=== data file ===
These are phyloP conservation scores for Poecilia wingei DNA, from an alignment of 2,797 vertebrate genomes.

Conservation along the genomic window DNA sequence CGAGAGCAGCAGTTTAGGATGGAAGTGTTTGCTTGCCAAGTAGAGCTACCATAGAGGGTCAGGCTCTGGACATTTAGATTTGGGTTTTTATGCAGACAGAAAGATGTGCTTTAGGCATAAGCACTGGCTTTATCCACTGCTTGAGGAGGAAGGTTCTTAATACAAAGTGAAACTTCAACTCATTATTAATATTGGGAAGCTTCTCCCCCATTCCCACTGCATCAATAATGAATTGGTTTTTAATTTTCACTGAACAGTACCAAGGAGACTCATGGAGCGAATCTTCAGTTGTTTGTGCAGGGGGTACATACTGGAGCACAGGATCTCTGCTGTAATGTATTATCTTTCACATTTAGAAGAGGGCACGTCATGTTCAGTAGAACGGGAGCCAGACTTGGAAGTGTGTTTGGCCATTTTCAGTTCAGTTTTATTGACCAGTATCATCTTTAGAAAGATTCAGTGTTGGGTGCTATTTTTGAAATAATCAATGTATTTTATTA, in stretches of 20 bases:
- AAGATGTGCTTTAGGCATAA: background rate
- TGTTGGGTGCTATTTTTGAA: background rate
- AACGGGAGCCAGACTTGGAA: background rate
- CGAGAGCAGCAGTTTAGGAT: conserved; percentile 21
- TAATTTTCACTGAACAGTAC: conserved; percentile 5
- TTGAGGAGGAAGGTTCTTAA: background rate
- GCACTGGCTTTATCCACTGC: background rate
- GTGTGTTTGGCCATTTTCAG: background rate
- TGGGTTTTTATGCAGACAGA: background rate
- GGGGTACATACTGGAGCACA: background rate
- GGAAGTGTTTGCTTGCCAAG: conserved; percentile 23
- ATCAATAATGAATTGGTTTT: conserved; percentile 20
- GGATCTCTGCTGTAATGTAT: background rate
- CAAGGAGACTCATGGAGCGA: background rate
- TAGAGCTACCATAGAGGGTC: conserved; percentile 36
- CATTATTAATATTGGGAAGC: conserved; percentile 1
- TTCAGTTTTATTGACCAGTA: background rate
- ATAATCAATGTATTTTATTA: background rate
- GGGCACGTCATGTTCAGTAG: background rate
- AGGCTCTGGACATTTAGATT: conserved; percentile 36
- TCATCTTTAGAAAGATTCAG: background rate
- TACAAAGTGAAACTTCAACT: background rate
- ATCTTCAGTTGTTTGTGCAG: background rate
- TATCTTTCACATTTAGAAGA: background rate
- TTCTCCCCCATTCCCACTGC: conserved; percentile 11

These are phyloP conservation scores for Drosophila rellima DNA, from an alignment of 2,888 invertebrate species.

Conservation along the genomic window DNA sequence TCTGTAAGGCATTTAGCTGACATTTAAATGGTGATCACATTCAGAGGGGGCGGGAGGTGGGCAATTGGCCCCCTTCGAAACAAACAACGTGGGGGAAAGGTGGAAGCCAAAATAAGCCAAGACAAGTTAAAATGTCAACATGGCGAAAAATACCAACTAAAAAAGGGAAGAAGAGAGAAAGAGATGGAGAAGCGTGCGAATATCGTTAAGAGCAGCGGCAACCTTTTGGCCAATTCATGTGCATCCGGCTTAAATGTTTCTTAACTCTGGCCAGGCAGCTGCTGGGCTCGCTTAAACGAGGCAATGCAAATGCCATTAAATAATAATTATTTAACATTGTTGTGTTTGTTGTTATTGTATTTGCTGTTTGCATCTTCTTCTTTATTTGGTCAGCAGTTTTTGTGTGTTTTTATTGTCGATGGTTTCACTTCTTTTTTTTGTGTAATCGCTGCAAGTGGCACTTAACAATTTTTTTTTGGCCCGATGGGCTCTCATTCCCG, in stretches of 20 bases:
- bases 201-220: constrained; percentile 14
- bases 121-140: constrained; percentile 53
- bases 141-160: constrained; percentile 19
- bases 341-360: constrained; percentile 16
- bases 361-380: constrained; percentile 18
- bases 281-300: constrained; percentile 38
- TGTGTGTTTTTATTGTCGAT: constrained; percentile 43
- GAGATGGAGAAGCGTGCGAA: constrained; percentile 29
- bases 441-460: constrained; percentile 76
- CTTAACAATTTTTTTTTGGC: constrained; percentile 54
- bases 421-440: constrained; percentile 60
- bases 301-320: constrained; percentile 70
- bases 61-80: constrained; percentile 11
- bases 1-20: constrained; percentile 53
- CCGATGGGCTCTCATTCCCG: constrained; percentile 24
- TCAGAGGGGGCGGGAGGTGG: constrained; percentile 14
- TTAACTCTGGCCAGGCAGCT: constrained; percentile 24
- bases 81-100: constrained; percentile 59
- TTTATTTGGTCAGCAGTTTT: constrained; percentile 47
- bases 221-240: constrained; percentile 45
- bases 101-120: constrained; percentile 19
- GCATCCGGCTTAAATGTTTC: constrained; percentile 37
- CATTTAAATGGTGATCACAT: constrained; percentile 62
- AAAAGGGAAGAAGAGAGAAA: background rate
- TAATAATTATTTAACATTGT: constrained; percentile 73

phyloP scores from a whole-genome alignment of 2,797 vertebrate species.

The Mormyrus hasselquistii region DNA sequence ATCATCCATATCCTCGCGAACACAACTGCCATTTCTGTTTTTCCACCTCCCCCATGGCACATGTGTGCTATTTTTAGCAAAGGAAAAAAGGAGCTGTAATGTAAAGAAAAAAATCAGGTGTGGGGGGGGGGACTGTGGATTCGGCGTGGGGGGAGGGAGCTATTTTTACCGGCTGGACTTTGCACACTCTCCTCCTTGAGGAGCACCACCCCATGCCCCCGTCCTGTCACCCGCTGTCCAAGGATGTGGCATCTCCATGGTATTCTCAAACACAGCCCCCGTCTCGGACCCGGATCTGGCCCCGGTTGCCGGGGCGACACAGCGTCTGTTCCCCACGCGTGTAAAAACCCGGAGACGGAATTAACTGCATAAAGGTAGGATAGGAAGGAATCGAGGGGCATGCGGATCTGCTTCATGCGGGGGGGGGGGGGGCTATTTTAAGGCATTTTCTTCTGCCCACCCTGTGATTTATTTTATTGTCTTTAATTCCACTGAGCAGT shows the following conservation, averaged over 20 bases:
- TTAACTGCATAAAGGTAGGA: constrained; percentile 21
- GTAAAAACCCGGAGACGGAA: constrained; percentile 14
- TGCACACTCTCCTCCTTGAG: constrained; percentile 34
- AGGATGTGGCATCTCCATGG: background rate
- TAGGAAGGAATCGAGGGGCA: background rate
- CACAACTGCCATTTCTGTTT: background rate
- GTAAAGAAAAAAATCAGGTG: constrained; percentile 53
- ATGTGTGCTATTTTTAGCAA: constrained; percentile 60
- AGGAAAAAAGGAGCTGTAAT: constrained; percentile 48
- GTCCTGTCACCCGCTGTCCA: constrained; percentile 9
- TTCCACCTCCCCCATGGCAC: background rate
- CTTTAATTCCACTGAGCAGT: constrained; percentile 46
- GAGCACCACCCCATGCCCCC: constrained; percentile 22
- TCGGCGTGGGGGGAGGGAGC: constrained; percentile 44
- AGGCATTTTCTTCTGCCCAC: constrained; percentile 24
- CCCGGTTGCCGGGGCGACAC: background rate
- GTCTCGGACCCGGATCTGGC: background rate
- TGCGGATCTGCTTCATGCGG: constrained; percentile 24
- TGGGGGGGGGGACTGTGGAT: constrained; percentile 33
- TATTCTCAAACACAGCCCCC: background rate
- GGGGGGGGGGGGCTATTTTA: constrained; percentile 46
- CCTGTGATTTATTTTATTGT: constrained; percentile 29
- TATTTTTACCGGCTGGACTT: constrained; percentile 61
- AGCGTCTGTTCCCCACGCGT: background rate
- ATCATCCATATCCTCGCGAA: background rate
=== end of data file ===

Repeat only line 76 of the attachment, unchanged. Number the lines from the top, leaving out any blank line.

- TATTCTCAAACACAGCCCCC: background rate